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Once we started the process of sourcing the materials for the algaegarden, it really underlined the relevancy of the project to the region. There is a big connection for food production, for scientific research and for monitoring the aquatic environment.

NutrOcean were kind enough to let us come down and visit their HQ in Rimouski. Here they grow algae for research and also supply aquaculture. What you can see in the pictures is basically a three-course meal for fish.

The algaegarden team meets NutrOcean

 

The other strains, we acquired from the Canadian Phycological Culture Centre. There, they have an amazing library of algae found in weird and wonderful places around Canada (copper mines,  paper pulp ponds and seasonal lakes). Each one with a story of how it was discovered.

In and around the St Lawrence area there are a lot of research facilities, investigating the delicate ecosystem in the bay.  Algae are an important facet of the food chain, and a good marker as to the how healthy the underwater community is.

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Making agar agar droplets for the algae cocktails with Pierre Olivier, head chef at the Restaurant at the Metis Gardens.

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A spectrum of color of algae. Over the summer, we hope the algae will grow, making the colors more vibrant – so that the garden evolves towards this vision!

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Some of the algae in the garden live in freshwater from ponds, but others live in seawater, found in the St. Lawrence River. Initially, we gathered seawater off the rocky shores of the estuary and slowly, in an assembly-line fashion, filtered the water through a DIY camping filter. Our process sped up when we linked up with a local research facility researching seawater for the fishing industries. They gave us filtered seawater in barrels, and discussed the relevance of our garden to their research.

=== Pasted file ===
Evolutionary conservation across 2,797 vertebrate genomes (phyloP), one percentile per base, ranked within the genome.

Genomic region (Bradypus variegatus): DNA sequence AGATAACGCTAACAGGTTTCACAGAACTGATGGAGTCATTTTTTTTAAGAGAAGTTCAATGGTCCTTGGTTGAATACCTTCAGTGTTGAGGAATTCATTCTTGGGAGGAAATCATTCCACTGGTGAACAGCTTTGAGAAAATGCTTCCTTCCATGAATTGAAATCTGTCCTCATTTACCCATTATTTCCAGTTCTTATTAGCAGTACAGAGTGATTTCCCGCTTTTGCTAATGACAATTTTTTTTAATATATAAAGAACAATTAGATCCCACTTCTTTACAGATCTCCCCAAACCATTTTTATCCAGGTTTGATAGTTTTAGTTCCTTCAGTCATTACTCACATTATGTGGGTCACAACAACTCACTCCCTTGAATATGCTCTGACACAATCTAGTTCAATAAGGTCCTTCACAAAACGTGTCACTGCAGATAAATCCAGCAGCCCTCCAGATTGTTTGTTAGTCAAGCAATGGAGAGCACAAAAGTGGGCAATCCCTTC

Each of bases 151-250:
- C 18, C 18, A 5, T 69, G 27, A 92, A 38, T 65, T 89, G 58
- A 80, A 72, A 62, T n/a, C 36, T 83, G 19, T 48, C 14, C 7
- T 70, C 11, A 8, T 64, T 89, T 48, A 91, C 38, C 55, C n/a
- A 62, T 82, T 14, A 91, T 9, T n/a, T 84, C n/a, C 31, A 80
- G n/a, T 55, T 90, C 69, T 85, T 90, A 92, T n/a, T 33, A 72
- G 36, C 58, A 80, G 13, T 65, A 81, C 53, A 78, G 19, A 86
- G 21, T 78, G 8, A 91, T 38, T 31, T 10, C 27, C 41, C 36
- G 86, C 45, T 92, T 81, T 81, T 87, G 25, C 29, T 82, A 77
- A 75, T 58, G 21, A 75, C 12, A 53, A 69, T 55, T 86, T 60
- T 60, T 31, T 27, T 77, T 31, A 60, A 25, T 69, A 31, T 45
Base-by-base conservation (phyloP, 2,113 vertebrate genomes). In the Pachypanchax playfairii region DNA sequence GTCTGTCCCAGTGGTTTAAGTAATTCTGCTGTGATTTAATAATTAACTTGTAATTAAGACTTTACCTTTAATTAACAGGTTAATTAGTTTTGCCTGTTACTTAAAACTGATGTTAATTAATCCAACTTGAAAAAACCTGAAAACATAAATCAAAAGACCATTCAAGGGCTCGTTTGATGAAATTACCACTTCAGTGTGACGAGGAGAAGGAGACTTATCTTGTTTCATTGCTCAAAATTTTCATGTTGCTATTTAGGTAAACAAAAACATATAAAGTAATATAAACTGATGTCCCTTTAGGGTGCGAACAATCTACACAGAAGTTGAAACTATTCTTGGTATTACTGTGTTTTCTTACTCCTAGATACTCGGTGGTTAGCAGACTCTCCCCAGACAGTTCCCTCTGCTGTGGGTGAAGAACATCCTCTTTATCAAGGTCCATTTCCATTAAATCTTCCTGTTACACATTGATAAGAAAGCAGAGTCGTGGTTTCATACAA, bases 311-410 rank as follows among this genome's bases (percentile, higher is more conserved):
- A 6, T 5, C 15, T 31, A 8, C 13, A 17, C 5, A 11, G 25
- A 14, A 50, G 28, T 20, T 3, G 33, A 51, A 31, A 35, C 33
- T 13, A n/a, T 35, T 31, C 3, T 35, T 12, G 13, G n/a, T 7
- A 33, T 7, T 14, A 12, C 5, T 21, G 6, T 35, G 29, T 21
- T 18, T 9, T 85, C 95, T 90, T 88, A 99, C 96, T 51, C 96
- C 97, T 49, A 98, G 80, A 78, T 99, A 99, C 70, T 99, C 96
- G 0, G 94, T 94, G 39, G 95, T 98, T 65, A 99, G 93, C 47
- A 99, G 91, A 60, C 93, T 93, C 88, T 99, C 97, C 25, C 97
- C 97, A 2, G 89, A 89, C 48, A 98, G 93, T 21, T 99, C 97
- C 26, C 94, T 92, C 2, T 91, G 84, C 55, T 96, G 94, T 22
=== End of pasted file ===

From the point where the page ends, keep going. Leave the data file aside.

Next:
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We hope the algae like their new home! As the summer progresses, they will multiply, and the color spectrum will get bolder and more vibrant throughout the garden.




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The algae arrived from the Canadian Phycological Culture Centre. This picture should give an idea of some of the colours that will appear in the tubes over the next few weeks.

 

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Algaegarden evolving during the build at the Metis International Garden Festival in Quebec.




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We tested the algae tubes in the Urban Physic Garden, a pop-up garden of medicinal plants in Southwark. We’ll be doing an algaegarden workshop in the physic garden on July 30, where you can build your own DIY bioreactor and taste chlorella cocktails and spirulina biscuits. Find out more here!

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